First, the industry is capitalizing on its campaign to make nuclear power seem like a cleaner alternative to fossil fuels. The claim is only half right. Nuclear power produces virtually no greenhouse gases. But nuclear waste is among the most lethal materials on the planet. A repository for it has yet to be found. States such as California ban the construction of new nuclear plants until a permanent repository is accepting waste.

    Second, lawmakers in Florida and Georgia are allowing utilities to surcharge their current customers for future construction cost of nuclear reactors the Nuclear Regulatory Agency hasn't even permitted yet. Instead of tapping reluctant investors, nuclear-powered utilities (including Progress Energy and Florida Power & Light) are squeezing customers, who have no choice. The Missouri Legislature rejected a similar scheme this year.

    Third, the federal government is lavishing more than $120 billion in tax-dollar subsidies and loan guarantees on a bet to revive the nuclear-power industry -- money that would be more wisely invested on safer and surer renewable bets. That's the biggest force behind what the nuclear-power industry paints as a "renaissance." Without those subsidies and loan guarantees, it's unlikely the industry would be managing any revival at all, as investors remain unwilling to do what national and state governments are doing.
    "Investing in nuclear power".

    I believe that's three state troopers

    "Senate budget chief J.D. Alexander is setting up a new office to help him figure out if the state is spending money wisely.
    Alexander and his House counterparts have grappled with the state’s plummeting revenues and are facing a $2.7 billion projected spending gap in next year’s budget." "Need a job? Senate going to pay budget expert up to $170K a year".

    Big of 'em

    "After two hours of testimony, the City Council approves an ordinance that would protect transgender people from discrimination in employment, housing and public accommodations." "Tampa protects transgendered".

    Entrepreneurs in action

    "Officials at MacDill Air Force Base knowingly approved a $900,000 contract with a business owned by a disabled veteran, even though the work was performed by an unqualified company, a government report states. The Government Accountability Office report found that companies fraudulently collected at least $100 million in federal contracts from a $4 billion government program designated for disabled military veterans who run small businesses." "Report blasts MacDill contract with vet's firm".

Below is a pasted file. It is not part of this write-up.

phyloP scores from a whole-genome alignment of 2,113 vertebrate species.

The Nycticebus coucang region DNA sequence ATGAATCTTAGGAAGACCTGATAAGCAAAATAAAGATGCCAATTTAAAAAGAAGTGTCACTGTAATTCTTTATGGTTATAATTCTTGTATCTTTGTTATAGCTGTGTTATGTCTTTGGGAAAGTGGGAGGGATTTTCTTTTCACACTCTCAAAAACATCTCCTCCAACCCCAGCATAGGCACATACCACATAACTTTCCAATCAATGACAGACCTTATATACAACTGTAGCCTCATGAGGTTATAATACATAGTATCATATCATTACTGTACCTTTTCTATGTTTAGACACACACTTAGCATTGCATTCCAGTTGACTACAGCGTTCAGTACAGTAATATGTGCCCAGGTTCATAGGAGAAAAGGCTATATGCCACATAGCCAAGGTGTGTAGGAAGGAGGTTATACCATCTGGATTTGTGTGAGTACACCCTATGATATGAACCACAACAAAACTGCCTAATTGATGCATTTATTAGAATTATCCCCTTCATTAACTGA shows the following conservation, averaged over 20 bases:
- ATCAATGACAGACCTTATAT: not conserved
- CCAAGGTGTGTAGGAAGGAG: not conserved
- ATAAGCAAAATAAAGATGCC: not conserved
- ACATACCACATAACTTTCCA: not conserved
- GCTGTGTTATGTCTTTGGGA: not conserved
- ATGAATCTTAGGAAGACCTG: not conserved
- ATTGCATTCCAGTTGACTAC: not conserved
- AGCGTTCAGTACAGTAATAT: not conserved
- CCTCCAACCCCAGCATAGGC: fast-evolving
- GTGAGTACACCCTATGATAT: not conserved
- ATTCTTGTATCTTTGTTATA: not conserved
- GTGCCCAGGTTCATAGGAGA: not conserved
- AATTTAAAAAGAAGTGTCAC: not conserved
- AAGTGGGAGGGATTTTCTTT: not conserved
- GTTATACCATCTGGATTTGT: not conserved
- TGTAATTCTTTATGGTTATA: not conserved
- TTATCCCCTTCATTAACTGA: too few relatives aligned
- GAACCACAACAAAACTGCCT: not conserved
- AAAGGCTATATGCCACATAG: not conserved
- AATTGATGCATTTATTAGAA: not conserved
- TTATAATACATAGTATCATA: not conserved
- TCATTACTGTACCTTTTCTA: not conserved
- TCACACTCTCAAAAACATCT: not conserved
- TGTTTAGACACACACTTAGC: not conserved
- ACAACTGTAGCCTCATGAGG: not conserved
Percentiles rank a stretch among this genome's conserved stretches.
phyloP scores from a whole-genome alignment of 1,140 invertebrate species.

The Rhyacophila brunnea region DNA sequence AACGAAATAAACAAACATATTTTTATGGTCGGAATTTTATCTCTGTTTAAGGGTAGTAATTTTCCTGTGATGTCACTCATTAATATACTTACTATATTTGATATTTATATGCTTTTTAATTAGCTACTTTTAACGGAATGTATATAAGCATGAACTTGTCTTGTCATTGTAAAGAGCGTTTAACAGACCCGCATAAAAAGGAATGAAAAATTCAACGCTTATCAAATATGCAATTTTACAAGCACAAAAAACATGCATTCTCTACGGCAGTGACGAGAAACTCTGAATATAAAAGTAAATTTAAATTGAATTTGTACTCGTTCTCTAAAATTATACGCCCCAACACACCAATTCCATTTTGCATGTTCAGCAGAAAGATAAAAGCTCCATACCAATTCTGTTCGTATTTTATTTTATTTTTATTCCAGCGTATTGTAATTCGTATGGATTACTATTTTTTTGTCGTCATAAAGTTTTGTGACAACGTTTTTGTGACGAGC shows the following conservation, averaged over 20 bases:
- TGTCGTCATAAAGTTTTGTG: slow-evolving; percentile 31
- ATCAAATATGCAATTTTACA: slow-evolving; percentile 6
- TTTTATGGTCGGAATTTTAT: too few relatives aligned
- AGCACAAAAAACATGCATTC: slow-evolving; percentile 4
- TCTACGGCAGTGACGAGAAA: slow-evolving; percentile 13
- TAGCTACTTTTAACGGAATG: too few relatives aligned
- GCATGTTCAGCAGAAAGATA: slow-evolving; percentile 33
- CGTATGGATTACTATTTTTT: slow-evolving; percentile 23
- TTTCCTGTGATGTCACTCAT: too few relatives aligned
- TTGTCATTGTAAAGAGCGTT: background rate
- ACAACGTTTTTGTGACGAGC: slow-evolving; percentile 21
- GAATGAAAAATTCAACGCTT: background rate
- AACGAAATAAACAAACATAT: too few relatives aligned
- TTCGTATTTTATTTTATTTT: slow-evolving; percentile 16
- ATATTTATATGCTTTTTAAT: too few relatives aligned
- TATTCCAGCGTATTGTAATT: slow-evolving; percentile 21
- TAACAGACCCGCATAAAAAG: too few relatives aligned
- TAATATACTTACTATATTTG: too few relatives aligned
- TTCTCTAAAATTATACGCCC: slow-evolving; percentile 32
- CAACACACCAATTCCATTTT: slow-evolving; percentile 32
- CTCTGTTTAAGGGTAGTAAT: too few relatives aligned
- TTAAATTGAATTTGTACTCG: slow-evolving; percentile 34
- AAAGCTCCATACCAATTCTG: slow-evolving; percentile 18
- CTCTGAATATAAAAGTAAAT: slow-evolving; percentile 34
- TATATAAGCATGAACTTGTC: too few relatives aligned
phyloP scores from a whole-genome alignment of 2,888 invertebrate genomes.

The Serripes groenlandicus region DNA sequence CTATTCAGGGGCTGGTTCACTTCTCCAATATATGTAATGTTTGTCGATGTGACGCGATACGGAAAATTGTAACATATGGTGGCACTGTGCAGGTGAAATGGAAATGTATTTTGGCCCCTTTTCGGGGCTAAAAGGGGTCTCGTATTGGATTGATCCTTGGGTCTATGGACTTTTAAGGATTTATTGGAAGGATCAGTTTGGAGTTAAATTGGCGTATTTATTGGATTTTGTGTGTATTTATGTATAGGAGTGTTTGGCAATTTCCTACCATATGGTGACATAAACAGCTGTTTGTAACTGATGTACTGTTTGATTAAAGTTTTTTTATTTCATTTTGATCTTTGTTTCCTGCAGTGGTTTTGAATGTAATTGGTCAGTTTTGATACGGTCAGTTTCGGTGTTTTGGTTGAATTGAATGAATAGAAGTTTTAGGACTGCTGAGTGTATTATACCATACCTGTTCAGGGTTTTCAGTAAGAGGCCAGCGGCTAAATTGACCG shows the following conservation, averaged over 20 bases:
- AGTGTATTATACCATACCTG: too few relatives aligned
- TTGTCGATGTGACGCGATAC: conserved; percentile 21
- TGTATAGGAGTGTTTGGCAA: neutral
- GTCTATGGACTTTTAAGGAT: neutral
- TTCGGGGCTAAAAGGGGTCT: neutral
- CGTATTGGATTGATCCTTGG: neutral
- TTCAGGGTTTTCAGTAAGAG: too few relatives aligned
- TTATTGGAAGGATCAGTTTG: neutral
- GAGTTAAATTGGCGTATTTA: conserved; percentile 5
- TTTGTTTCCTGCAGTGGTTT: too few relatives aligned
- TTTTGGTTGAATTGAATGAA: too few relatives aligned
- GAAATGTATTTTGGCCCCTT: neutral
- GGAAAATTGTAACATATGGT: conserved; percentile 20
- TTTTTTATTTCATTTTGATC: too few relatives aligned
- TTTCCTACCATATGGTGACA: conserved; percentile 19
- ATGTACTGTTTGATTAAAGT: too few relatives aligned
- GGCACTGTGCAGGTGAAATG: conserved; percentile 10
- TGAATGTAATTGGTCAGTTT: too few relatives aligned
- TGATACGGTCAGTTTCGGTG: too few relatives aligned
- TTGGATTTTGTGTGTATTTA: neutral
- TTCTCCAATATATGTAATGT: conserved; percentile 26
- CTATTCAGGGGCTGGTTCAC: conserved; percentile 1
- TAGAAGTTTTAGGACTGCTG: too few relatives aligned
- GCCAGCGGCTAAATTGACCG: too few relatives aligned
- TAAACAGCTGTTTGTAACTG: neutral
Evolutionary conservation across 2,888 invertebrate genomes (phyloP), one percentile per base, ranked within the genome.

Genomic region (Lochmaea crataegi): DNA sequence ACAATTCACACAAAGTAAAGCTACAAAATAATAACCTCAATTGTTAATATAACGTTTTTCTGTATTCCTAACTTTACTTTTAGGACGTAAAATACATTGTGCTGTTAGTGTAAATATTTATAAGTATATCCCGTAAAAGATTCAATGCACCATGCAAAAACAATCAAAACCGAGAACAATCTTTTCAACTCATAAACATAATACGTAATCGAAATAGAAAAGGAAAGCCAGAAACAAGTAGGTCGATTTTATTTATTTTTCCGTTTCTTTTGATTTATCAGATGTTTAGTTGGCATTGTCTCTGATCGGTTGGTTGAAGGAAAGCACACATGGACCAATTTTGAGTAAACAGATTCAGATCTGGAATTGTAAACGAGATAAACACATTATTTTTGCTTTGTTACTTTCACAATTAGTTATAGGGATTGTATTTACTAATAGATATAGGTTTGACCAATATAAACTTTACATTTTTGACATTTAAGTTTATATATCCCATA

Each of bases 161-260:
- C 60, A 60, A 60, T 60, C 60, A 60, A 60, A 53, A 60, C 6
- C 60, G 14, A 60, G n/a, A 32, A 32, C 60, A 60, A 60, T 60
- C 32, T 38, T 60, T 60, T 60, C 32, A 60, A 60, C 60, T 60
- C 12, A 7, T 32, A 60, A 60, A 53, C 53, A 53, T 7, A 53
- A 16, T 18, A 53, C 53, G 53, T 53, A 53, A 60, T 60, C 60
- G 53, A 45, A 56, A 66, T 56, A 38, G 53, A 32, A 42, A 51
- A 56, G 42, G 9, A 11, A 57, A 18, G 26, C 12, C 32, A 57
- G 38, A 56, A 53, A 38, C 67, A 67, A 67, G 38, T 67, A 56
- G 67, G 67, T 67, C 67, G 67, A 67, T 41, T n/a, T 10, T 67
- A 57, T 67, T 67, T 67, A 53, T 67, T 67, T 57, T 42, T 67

"Jim Greer still has a job".

    Potential $13.3 billion shortfall

    Aaron Deslatte writes that "during the next three years, the state's total budget shortfall could reach $13.3 billion, economists predict. Here are some reasons:

    - Required education spending will grow 10 percent next year, while tax dollars for schools coming from local property taxes are projected to fall 1.9 percent during the next three years thanks to declining home values. ...

    - Growth in the Medicaid state-federal health-insurance program for the poor and elderly will require $1.2 billion more next year to keep its wide array of programs for the 2.7 million (and growing) Floridians with incomes low enough to qualify. ...

    - Prison-bed construction during the next three years will require $652 million in new money to house Florida's 100,000-and-growing incarcerated population, plus more money to operate them.
    "The budget outlook".

    Herald editors speak

    The Miami Herald editorial board: "Ban texting while driving, audit state employees' official travel" "Capital news".

    Daily Rothstein

    "A Coconut Grove businessman says he invested $2.16 million with Scott Rothstein after a friend solicited him to buy into a high-profit deal -- that returned nothing." "'Juice scam' victim: I was lured into Scott Rothstein deal". See also "Rothstein's law firm dissolves in wake of Ponzi allegations".


    Jim Saunders: "Crist positive about SunRail project".